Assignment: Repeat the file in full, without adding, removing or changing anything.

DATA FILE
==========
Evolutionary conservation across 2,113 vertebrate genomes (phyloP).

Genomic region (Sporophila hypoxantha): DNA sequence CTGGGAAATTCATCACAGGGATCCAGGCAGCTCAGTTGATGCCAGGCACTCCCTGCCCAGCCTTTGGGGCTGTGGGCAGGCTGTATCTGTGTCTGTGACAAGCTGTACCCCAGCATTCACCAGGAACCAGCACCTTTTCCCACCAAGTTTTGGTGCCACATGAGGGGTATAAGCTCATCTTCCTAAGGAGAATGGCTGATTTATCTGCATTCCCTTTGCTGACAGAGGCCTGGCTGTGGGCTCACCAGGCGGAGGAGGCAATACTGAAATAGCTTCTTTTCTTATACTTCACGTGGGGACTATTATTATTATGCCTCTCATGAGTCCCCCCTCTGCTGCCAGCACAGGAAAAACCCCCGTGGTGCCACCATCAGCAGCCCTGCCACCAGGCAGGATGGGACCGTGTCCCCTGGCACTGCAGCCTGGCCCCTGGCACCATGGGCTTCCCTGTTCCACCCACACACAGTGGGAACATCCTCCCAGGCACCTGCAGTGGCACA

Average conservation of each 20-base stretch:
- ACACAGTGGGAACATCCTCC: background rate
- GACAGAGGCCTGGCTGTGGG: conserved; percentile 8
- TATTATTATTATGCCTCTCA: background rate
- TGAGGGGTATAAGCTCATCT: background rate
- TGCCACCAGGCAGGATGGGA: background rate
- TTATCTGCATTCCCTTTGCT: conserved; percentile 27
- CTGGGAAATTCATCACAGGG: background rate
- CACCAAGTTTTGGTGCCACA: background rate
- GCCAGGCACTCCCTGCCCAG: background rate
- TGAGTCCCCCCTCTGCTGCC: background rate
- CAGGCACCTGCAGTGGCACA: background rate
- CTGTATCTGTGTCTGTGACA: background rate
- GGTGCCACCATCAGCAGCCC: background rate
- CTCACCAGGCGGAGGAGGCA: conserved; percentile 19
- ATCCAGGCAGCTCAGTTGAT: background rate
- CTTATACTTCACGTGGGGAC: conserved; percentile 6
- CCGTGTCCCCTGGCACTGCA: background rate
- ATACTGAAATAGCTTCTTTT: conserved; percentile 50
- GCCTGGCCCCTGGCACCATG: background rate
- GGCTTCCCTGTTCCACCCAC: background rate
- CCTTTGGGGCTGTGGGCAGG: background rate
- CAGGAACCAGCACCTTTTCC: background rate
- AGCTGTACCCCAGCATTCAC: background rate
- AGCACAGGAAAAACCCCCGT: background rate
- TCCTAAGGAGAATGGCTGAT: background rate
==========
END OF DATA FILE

Evolutionary conservation across 2,113 vertebrate genomes (phyloP).

Genomic region (Sporophila hypoxantha): DNA sequence CTGGGAAATTCATCACAGGGATCCAGGCAGCTCAGTTGATGCCAGGCACTCCCTGCCCAGCCTTTGGGGCTGTGGGCAGGCTGTATCTGTGTCTGTGACAAGCTGTACCCCAGCATTCACCAGGAACCAGCACCTTTTCCCACCAAGTTTTGGTGCCACATGAGGGGTATAAGCTCATCTTCCTAAGGAGAATGGCTGATTTATCTGCATTCCCTTTGCTGACAGAGGCCTGGCTGTGGGCTCACCAGGCGGAGGAGGCAATACTGAAATAGCTTCTTTTCTTATACTTCACGTGGGGACTATTATTATTATGCCTCTCATGAGTCCCCCCTCTGCTGCCAGCACAGGAAAAACCCCCGTGGTGCCACCATCAGCAGCCCTGCCACCAGGCAGGATGGGACCGTGTCCCCTGGCACTGCAGCCTGGCCCCTGGCACCATGGGCTTCCCTGTTCCACCCACACACAGTGGGAACATCCTCCCAGGCACCTGCAGTGGCACA

Average conservation of each 20-base stretch:
- ACACAGTGGGAACATCCTCC: background rate
- GACAGAGGCCTGGCTGTGGG: conserved; percentile 8
- TATTATTATTATGCCTCTCA: background rate
- TGAGGGGTATAAGCTCATCT: background rate
- TGCCACCAGGCAGGATGGGA: background rate
- TTATCTGCATTCCCTTTGCT: conserved; percentile 27
- CTGGGAAATTCATCACAGGG: background rate
- CACCAAGTTTTGGTGCCACA: background rate
- GCCAGGCACTCCCTGCCCAG: background rate
- TGAGTCCCCCCTCTGCTGCC: background rate
- CAGGCACCTGCAGTGGCACA: background rate
- CTGTATCTGTGTCTGTGACA: background rate
- GGTGCCACCATCAGCAGCCC: background rate
- CTCACCAGGCGGAGGAGGCA: conserved; percentile 19
- ATCCAGGCAGCTCAGTTGAT: background rate
- CTTATACTTCACGTGGGGAC: conserved; percentile 6
- CCGTGTCCCCTGGCACTGCA: background rate
- ATACTGAAATAGCTTCTTTT: conserved; percentile 50
- GCCTGGCCCCTGGCACCATG: background rate
- GGCTTCCCTGTTCCACCCAC: background rate
- CCTTTGGGGCTGTGGGCAGG: background rate
- CAGGAACCAGCACCTTTTCC: background rate
- AGCTGTACCCCAGCATTCAC: background rate
- AGCACAGGAAAAACCCCCGT: background rate
- TCCTAAGGAGAATGGCTGAT: background rate